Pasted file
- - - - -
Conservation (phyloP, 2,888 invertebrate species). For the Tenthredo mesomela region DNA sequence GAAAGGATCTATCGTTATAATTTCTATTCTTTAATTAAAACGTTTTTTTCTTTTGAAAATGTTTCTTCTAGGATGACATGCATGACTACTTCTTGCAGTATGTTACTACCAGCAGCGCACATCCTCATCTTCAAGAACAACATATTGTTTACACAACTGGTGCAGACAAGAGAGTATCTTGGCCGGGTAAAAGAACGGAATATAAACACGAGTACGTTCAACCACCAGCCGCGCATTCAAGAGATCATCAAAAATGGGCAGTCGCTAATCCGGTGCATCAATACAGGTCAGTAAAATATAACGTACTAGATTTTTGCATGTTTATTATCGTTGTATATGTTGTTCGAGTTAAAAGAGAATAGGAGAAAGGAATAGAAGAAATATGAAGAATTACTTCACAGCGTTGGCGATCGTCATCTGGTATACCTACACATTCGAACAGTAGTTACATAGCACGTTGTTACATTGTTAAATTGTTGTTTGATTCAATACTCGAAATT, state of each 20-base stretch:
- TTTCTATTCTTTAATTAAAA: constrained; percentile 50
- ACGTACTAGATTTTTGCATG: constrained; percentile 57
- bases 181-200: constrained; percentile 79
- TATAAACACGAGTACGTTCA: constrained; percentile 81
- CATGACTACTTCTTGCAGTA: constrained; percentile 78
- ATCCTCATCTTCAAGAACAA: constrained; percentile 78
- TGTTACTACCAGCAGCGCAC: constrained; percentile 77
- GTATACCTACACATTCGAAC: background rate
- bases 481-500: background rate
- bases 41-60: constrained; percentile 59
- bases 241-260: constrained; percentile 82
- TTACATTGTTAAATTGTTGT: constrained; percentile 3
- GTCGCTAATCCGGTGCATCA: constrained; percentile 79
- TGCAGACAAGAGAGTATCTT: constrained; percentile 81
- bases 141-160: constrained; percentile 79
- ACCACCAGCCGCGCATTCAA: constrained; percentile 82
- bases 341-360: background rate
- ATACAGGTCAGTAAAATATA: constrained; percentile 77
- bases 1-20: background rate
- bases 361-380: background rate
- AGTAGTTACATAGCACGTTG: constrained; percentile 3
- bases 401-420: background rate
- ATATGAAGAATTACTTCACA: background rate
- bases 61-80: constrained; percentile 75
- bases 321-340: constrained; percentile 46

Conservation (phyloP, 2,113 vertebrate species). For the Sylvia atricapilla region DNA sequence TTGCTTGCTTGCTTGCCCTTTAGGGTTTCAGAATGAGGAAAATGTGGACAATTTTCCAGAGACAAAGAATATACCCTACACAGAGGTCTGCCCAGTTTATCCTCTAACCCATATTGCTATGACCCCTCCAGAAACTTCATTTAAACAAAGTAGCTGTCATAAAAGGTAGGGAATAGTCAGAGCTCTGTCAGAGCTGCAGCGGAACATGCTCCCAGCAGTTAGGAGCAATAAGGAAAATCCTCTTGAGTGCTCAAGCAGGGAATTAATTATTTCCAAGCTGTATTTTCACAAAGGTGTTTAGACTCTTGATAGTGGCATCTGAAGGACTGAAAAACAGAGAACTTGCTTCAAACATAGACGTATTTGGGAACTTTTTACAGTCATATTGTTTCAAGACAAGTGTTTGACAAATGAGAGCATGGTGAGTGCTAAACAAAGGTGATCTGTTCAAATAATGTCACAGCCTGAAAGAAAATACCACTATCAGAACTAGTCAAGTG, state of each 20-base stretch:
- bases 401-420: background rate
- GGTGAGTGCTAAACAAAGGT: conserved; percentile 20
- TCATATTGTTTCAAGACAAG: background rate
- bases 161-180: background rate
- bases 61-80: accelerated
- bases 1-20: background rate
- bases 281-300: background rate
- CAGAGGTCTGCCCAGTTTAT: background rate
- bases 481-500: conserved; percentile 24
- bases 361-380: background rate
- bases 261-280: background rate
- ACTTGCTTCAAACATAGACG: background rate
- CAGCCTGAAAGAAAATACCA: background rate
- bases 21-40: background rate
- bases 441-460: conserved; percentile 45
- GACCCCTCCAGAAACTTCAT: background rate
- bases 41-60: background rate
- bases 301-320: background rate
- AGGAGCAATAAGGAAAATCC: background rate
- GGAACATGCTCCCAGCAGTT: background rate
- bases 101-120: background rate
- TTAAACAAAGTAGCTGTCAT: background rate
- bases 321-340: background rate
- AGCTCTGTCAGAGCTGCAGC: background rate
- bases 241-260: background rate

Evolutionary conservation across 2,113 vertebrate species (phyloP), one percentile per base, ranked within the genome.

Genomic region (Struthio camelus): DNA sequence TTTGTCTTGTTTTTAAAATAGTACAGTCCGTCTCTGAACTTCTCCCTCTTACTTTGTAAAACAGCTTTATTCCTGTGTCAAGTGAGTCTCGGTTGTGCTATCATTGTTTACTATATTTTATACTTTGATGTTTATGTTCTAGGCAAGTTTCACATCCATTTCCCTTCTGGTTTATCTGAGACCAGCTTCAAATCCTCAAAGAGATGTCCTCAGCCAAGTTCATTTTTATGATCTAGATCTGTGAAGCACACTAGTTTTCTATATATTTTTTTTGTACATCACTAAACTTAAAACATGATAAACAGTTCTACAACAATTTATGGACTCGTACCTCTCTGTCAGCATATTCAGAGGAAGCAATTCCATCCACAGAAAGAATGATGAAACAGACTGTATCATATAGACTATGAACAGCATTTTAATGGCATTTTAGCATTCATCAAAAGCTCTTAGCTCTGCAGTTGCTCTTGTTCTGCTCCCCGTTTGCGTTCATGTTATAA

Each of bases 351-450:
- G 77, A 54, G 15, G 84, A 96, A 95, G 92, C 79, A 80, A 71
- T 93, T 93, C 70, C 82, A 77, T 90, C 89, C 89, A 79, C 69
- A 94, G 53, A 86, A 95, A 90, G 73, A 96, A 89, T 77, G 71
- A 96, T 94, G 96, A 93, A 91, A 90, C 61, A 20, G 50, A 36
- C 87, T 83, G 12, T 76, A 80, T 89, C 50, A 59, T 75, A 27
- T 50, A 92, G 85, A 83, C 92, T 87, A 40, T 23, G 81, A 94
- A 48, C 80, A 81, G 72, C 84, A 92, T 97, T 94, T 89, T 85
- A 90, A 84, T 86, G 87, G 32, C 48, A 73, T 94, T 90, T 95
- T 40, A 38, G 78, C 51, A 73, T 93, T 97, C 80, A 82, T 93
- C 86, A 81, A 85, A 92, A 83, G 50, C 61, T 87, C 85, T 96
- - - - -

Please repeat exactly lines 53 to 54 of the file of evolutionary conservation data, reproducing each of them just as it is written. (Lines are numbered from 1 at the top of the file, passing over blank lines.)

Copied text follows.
Evolutionary conservation across 2,113 vertebrate species (phyloP), one percentile per base, ranked within the genome.

Genomic region (Struthio camelus): DNA sequence TTTGTCTTGTTTTTAAAATAGTACAGTCCGTCTCTGAACTTCTCCCTCTTACTTTGTAAAACAGCTTTATTCCTGTGTCAAGTGAGTCTCGGTTGTGCTATCATTGTTTACTATATTTTATACTTTGATGTTTATGTTCTAGGCAAGTTTCACATCCATTTCCCTTCTGGTTTATCTGAGACCAGCTTCAAATCCTCAAAGAGATGTCCTCAGCCAAGTTCATTTTTATGATCTAGATCTGTGAAGCACACTAGTTTTCTATATATTTTTTTTGTACATCACTAAACTTAAAACATGATAAACAGTTCTACAACAATTTATGGACTCGTACCTCTCTGTCAGCATATTCAGAGGAAGCAATTCCATCCACAGAAAGAATGATGAAACAGACTGTATCATATAGACTATGAACAGCATTTTAATGGCATTTTAGCATTCATCAAAAGCTCTTAGCTCTGCAGTTGCTCTTGTTCTGCTCCCCGTTTGCGTTCATGTTATAA